It does not appear that Speaker Pelosi will draw such a bright line this time. As The New York Times reported last week, the Democratic leaders “do not intend to hold a vote on the House floor to authorize the proceedings, as has been done in the past.” Also unlike most impeachments, the House Intelligence Committee is reportedly leading the investigation, while the Judiciary Committee “will temporarily idle the public aspects of its inquiry.”
Short of a House vote, Pelosi’s Sept. 24 endorsement of impeachment proceedings serves as the closest thing to Baron’s bright line. Several lawmakers have projected that there could be an impeachment vote in the House by the end of the year, three months from today.
That’s longer than it took to draft articles of impeachment against Clinton. In his case, the House voted to proceed with impeachment inquiries on Oct. 8, 1998, and voted to refer two of the four articles to the Senate on Dec. 19, 72 days later. Clinton’s Senate trial began 19 days later and lasted for 36 days.
In Nixon’s case, the House similarly gave the Judiciary Committee its blessing to pursue articles of impeachment on Feb. 6, 1974, which led to a three-day committee vote beginning July 27, a 171-day process. Nixon resigned before the House could vote on the articles. So, technically, he was not impeached.
Averaging the committee investigations of Clinton and Nixon to about 120 days, and then plugging in the Senate delay and trial duration for Clinton — the default settings in our above interactive — a Senate trial of Trump would hypothetically occur right as the Democratic primary got underway, subsuming Super Tuesday on March 3, 2020.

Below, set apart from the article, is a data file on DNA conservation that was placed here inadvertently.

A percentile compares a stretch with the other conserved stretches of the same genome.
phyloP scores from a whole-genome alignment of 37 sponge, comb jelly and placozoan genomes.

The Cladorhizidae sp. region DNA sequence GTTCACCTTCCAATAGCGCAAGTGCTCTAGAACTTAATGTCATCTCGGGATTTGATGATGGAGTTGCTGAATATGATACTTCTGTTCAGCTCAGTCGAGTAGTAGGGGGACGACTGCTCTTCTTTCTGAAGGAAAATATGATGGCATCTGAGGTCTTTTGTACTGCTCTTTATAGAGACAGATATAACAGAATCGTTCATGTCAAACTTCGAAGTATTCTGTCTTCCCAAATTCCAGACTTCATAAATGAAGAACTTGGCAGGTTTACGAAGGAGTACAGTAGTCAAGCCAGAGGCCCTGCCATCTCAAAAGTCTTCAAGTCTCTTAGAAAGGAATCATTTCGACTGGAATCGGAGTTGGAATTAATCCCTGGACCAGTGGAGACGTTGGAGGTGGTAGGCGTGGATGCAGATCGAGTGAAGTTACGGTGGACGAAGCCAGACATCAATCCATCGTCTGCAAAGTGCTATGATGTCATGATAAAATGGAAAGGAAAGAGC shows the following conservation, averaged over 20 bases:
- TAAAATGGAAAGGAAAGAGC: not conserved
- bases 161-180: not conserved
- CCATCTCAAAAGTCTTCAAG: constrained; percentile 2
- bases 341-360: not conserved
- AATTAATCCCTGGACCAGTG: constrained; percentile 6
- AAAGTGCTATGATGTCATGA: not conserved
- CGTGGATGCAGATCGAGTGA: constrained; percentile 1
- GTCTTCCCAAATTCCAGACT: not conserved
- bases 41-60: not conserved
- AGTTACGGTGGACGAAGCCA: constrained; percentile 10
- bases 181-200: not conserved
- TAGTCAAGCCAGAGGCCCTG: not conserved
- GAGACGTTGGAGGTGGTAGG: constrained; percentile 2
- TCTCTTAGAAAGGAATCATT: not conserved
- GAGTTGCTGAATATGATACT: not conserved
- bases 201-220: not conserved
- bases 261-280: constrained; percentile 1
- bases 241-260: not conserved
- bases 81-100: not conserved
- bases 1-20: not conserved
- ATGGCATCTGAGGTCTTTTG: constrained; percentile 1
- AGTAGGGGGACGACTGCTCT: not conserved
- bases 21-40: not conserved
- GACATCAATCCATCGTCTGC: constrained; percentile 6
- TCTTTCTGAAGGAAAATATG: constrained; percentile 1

But there’s a big difference between this impeachment process and the two most recent other examples. Both Clinton and Nixon faced two chambers of Congress controlled by the opposite party. In Trump’s case, Democrats control the House, and thus the first half of the process, while Republicans control the Senate, and thus set the timer on the second, should it get that far. Senate Majority Leader Mitch McConnell said Monday that if the House impeaches Trump, he would have “no choice” but to hold a trial under Senate rules. But he added: “How long you’re on it, is a whole different matter.”
Given that even McConnell doesn’t claim to know how long this might take, our interactive allows for considerable room to extend each stage, with arbitrary upper bounds of 500 days for the investigation and delay, 30 days for the House vote and up to 120 days for the Senate trial.
Few people dispute that impeachment is a political process more than a legal procedure. Both Clinton and Nixon weathered impeachment in their second terms, where the more exigent liability was the final midterm election of their term. Not since Andrew Johnson, who was neither elected nor even nominated, has an impeachment process been so dramatically interwoven with an incumbent president’s campaign. The processes of impeaching a president and electing one are on a collision course. We just don’t know the velocity — yet.